7. Denver Nuggets
Conference Seed: 3rd in West
The Nuggets were basically a slightly worse version of themselves from last year. Nikola Jokic, after a bit of a rough start, was his usual dominant self, but a drop-off from Gary Harris, stagnation from Jamal Murray, and an overall decrease in bench quality left Denver a little bit behind the standard they set last season. They were still an excellent regular season team, but that didn’t translate to an impressive postseason last year. There’s not much reason to believe that will change this year based on what we’ve seen. Two potential cards the Nuggets might have up their sleeves – Bol Bol and Michael Porter Jr, who both dropped to Denver in the draft over the last two seasons due to injury issues. The downside of that, of course, is that you have to deal with the injuries, but the upside is all of the potential you’re getting when they heal up. Porter Jr began to play during the regular season, and Bol looked great in the first scrimmage, his first ever action against a different NBA team. They are great reminders of the title potential that this team has. It is absolutely there, but potential means nothing until it’s turned into results. If the Nuggets go all the way, it will be because of progress that they hadn’t made when play stopped in March.
- Jokic is the best center in the league
At the end of last season, it was a battle between Jokic and Joel Embiid, but Embiid’s injury struggles opened the door for Jokic to grab the top spot for himself. After a rough opening stretch to the season, he did just that. Jokic is the best passing big in the game, potentially ever, He’s a very good rebounder, and he is as good as any center in the league at creating looks for himself. To put it simply, he’s one of the best offensive weapons in the game. It’s rare for a center to be the signature piece of an offensive system, but Jokic runs most of what the Nuggets do. He’s smart enough to be solid defensively despite his questionable physical fitness, and it looks like he seriously trimmed down over the last few months. Watch out if those body changes made him a more explosive player. It was already hard enough to contain him.
- Gary Harris falls off the Rocky Mountains
Harris gradually built up to a very strong 2018 over his first four seasons as a pro. He was playing like a clear starter, and he figured to be a big part of the future in Denver. The Nuggets had signed him to an extension through 2022 that summer, and it looked like the deal was going to be worth it. Harris has never been the same since. He regressed in 2019, and then he regressed again this season. There are still positives here, some defensive improvements chief among them, but Harris is nowhere near the overall player he was two seasons ago. For a team hoping to grow into title contention, that’s a bit of a problem. To make matters worse, he continued to decline as the season progressed; January and February were his worst months of the year. Denver is a better team when Harris is playing well, but he’s shown very few signs of life this season. Throw in a struggling bench, and you have the formula for Denver’s slight decrease in quality from last season.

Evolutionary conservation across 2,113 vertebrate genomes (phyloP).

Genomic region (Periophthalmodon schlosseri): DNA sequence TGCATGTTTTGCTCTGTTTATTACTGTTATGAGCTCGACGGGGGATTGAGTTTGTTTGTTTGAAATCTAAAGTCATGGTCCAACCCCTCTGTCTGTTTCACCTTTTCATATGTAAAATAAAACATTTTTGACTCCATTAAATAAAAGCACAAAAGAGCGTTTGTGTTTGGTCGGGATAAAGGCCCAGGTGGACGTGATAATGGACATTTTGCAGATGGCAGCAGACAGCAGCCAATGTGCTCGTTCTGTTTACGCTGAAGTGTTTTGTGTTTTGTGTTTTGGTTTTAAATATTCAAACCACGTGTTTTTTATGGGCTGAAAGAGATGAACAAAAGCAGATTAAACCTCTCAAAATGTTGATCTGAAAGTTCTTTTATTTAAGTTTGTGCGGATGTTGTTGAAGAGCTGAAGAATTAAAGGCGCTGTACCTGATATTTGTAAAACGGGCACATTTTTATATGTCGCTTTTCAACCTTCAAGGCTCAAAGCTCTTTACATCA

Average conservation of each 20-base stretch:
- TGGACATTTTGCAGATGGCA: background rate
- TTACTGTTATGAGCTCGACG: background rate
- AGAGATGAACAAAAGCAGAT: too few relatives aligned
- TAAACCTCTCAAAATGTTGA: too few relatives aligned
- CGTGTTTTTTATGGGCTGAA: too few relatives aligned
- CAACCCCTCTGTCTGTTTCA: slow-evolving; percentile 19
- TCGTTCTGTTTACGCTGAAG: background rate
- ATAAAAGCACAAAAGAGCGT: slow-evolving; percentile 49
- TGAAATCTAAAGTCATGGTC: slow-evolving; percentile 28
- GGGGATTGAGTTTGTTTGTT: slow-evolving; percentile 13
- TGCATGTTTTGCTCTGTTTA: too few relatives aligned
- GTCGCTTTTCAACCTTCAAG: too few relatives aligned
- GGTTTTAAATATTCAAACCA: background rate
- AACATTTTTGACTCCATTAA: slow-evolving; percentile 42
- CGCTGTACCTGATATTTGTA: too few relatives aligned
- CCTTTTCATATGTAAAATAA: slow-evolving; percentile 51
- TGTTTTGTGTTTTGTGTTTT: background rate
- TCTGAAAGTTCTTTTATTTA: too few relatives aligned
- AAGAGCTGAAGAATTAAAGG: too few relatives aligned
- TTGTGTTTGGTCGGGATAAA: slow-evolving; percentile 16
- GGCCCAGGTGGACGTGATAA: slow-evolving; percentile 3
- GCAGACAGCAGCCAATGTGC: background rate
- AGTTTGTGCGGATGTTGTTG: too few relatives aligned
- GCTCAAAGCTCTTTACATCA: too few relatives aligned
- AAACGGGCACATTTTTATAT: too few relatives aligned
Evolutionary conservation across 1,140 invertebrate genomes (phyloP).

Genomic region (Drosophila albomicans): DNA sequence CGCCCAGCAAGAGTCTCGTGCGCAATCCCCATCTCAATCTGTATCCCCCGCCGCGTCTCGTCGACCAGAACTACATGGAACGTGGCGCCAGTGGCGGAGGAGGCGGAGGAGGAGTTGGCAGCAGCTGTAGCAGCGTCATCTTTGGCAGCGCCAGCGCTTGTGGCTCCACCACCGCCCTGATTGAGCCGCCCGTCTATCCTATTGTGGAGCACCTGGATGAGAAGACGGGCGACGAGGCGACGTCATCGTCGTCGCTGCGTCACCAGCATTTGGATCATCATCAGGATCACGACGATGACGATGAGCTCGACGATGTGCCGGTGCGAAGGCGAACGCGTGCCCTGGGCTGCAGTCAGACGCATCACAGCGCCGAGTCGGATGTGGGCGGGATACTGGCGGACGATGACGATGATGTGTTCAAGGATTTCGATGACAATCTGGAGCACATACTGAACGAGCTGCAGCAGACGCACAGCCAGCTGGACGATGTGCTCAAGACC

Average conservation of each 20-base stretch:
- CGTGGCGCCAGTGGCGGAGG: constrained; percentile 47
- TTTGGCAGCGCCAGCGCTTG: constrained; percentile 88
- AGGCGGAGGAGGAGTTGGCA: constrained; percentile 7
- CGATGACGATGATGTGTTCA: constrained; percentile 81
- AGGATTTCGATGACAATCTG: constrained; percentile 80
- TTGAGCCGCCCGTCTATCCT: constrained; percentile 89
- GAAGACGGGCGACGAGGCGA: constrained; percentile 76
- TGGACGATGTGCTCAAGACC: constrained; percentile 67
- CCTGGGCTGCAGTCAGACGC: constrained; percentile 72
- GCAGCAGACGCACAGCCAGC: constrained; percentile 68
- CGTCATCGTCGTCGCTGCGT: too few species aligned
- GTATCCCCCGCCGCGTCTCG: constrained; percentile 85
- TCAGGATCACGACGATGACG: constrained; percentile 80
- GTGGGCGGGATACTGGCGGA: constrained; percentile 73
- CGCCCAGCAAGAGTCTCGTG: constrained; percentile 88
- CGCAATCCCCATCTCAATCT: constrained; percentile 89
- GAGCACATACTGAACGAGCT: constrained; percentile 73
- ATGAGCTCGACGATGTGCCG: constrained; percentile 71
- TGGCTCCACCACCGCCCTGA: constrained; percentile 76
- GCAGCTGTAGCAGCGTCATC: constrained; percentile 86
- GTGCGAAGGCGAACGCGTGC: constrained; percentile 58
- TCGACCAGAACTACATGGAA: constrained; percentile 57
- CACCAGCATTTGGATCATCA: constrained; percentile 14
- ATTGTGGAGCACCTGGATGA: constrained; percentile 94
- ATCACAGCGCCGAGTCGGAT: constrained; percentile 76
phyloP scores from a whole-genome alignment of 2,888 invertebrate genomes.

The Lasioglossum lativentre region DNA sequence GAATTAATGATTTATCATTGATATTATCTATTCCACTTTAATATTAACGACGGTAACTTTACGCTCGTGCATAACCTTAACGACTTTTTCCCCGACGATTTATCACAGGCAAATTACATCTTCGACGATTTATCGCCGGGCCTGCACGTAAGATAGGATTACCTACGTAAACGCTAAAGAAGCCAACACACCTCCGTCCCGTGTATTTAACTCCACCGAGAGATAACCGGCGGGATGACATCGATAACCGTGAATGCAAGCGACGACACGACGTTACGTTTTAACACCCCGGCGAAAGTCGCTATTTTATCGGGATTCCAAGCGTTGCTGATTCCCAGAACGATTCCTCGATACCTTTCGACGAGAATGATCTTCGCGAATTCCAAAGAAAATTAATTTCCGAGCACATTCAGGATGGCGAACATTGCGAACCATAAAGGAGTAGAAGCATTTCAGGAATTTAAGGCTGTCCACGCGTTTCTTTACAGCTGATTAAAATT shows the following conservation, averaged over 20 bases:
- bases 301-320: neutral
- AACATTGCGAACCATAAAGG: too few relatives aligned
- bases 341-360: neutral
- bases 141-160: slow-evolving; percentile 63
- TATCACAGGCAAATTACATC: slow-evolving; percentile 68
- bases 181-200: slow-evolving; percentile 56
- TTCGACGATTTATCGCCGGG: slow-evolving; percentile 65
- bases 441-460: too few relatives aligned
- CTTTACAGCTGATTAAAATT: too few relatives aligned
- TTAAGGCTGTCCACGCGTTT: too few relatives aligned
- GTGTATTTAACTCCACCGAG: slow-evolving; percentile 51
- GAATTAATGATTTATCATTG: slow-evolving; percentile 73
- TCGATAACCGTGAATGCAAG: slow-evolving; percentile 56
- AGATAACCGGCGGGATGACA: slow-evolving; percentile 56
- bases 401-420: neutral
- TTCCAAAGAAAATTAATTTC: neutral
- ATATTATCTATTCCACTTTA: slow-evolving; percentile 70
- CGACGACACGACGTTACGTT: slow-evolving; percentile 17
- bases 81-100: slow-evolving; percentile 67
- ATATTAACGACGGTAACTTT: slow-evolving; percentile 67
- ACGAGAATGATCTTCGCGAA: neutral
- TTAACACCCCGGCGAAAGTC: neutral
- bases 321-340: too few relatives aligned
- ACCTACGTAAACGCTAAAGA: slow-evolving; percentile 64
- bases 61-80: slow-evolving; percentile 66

- Still waiting for Murray’s next step
Murray is set up to be Jokic’s partner-in-crime in Denver, but he hasn’t made the steps towards stardom that his teammate has. His third and fourth seasons were very similar, and they weren’t elite. Murray is a fine player with decent scoring and playmaking ability, but there’s a pretty wide gap in impact and production between him and the best point guards in the league. He’s not all that close to being an All-Star, and being in that conversation has regularly been a requirement for the second option on title teams. Murray is by no means bad, and he’s making slight improvements as he goes. There’s just more stagnation than you’d like to see from the guy that’s supposed to be a franchise cornerstone. He’s stuck at pretty good, and he needs to be better than that.
- Bol Bol and MPJ look to make an impact
The Nuggets have emphasized highly talented players that drop in the draft due to injury issues recently, and it’s left them with two major talents in Bol Bol and Michael Porter Jr. The latter was the projected number one pick in the 2018 draft before he suffered through a rough back injury. Bol went down during his lone season at Oregon with a foot injury and has yet to play in a real game for the Nuggets during his rookie season. He’s back now, and he was wildly impressive in his first scrimmage. It’s not fair at all to expect that routinely when the games start to matter, but Bol is a freak athlete seven footer with elite potential as a playmaking, floor-spacing, rim-controlling big. That’s a scary thought if he can stay on the court, which is unfortunately a rather big if. Porter Jr made 48 appearances this season, and he flashed his elite scoring and rebounding potential. He doesn’t have the same injury potential as Bol given his body type, but he hasn’t exactly been durable so far. Both players could be big pieces on a great team, but they’re not there yet. They’ll need to stay healthy and committed if they’re ever going to reach that point. The good thing here is that Jokic is just 25. The Nuggets took these two because they can wait for them. They don’t need someone to immediately step in. Denver is close to competing for titles, but they should be in that zone as long as Jokic is doing what Jokic does. There’s no reason to rush things right now.
- Can Denver make a run?